In the morning we have our dive orientation and a tour of the dive shop. It is very similar to the set up in Puerto Galera. We unpacked dive gear, but the seas were rough and the morning dives were cancelled. We were able to dive early in the afternoon. The Princesses are diving with Vernie, the most experienced dive master. Not only did he find amazing things, but he was so helpful. Donna didn’t dive due to continuing rough seas.
We were muck diving just outside the resort in an area were the coral has overtaken a pile of tires. More scoriponfish, banded shrimp, and these diver fish that live in the sand (there seem like hundreds of them and they all pop under the sand when you come close-fun.)
Ann, Emily, Cheryl, and I all went into the village for mass at the church built in the 1600s (or so is the rumor). It is all crumbling stone with lots of plant life growing in it. Most of the mass was in English ; the only one for the week which is why we are going at this time. Monsignor Robert was very welcoming and said he had been to Texas for mission work, speaking at a church in Pearland, near Houston. On the outside of the church was a lovely covered candle “shed” and I lit a candle for Mom, as I have done all over the world.
No morning dives again the next day. Horrible storms. When things hadn’t cleared by midday, Marco, one of the dive masters, offered to give us a city tour. We took one of the special jeepneys. We stopped at a handicraft store and passed through Sillman University which was established in the early 1900s, the oldest building is still standing and Marco pointed out another older building used by the Japanese as a headquarters during WWII.
The highlight was the city market. There were a few straw goods, but mostly fruits, meats, fish, and vegetables, and flowers. The open air market for meat and fish is strange for us, but common in this part of the world. The area is actually quite clean.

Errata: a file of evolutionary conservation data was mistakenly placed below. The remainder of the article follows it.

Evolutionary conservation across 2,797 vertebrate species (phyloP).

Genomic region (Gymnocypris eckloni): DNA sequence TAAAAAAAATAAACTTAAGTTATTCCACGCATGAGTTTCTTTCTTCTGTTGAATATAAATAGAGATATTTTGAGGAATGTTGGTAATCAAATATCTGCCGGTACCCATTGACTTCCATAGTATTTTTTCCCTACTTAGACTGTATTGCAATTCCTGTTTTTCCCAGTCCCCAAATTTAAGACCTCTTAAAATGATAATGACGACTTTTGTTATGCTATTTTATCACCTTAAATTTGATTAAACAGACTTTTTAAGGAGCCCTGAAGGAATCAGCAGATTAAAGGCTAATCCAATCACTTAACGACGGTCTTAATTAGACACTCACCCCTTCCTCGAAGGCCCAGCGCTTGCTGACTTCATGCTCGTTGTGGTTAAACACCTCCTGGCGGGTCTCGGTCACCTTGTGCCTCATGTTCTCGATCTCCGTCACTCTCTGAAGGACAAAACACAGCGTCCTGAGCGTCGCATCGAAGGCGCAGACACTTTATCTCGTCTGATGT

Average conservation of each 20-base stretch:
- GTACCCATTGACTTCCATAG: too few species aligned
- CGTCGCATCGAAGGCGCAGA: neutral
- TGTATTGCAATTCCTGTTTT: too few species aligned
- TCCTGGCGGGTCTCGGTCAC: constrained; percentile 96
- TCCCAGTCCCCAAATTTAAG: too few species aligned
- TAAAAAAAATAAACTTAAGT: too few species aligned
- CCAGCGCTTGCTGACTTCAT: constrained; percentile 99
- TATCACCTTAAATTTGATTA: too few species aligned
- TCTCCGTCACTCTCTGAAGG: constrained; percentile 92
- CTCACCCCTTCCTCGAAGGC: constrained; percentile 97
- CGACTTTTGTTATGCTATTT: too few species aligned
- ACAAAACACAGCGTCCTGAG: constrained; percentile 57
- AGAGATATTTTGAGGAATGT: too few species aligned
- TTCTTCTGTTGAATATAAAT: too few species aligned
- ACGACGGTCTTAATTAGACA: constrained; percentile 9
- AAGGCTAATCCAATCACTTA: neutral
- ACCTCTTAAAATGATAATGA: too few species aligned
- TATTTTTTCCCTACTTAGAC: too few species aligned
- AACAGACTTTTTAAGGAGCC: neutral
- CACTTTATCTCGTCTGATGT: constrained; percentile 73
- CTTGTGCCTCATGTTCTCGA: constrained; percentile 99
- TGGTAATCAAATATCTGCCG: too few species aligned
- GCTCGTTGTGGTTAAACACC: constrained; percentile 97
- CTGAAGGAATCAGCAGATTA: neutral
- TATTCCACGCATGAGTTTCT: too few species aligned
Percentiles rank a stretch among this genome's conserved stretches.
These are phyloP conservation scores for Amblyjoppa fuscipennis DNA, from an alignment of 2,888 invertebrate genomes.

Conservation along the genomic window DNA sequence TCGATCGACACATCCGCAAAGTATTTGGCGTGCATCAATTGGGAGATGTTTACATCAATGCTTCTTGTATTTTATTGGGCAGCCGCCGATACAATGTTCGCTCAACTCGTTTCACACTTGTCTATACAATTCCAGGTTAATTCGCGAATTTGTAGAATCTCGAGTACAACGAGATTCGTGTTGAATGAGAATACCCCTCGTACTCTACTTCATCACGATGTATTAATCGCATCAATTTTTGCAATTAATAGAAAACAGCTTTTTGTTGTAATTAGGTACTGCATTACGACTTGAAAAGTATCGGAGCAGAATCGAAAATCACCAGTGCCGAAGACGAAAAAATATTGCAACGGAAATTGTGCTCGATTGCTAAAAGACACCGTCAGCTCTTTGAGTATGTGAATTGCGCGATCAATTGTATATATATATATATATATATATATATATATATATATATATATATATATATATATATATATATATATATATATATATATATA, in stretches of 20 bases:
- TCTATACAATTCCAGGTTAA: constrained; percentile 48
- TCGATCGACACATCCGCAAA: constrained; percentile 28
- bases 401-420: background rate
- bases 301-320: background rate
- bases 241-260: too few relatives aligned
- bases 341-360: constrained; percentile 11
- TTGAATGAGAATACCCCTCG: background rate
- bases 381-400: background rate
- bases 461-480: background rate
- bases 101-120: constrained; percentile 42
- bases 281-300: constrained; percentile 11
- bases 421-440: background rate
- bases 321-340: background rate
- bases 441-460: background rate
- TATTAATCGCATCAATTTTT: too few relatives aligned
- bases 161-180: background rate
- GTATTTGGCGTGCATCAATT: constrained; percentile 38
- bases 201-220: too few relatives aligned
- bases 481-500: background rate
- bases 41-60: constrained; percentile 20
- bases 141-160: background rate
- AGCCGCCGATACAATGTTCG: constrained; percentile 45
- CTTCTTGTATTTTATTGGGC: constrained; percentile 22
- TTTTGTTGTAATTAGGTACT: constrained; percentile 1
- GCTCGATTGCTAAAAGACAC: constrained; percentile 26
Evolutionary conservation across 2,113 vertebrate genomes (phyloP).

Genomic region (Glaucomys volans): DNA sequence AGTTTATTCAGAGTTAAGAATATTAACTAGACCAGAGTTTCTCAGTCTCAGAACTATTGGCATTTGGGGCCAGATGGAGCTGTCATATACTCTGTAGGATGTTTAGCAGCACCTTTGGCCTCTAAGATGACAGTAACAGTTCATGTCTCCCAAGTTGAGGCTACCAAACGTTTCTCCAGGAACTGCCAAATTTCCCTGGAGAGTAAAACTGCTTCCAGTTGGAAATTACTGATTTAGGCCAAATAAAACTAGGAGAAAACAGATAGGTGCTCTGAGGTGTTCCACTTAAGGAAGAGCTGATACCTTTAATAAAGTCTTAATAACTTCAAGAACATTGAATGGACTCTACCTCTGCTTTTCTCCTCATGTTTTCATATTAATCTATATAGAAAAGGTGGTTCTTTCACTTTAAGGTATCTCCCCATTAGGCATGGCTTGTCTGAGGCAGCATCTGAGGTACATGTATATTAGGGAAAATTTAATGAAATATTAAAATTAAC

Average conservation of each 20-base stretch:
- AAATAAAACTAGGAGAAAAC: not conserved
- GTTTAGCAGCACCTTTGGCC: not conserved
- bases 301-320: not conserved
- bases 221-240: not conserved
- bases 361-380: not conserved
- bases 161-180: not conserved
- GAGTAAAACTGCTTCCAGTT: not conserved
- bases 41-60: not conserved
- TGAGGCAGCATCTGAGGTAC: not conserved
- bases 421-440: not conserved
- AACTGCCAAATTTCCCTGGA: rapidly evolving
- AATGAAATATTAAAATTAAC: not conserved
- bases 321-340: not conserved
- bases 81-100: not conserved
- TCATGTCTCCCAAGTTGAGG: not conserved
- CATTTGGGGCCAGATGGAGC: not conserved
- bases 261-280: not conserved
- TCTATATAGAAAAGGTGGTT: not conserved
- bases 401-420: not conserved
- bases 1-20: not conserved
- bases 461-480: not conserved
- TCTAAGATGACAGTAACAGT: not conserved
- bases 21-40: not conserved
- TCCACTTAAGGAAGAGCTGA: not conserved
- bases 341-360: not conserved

The market is next to the city bell tower which looks to be about the age of the village church we visited yesterday. Next to the tower is a stone grotto for the Virgin Mary and open air candle stands. There are also venders selling candles and others offering a foot massage, an interesting combination. The grotto is next to the Dumaguete Cathedral.
We didn’t get wet, but the seas still raged and the storms were strong during the night. Still no diving in the morning due to rough seas, so we visited a local factory were they make unique lacquered crafts. They took us through the process-very labor intensive-and then of course there was a gift shop.
After lunch a single afternoon dive was being offered for those willing to brave a rough entry. At least there was some sunshine. They carried all our gear to the boat and then we walked out to the boat through the swells with the help on a line and crew positioned along the way. I was fortunate to have been among those that had an easier time getting to the boat. Donna just said no and stayed in.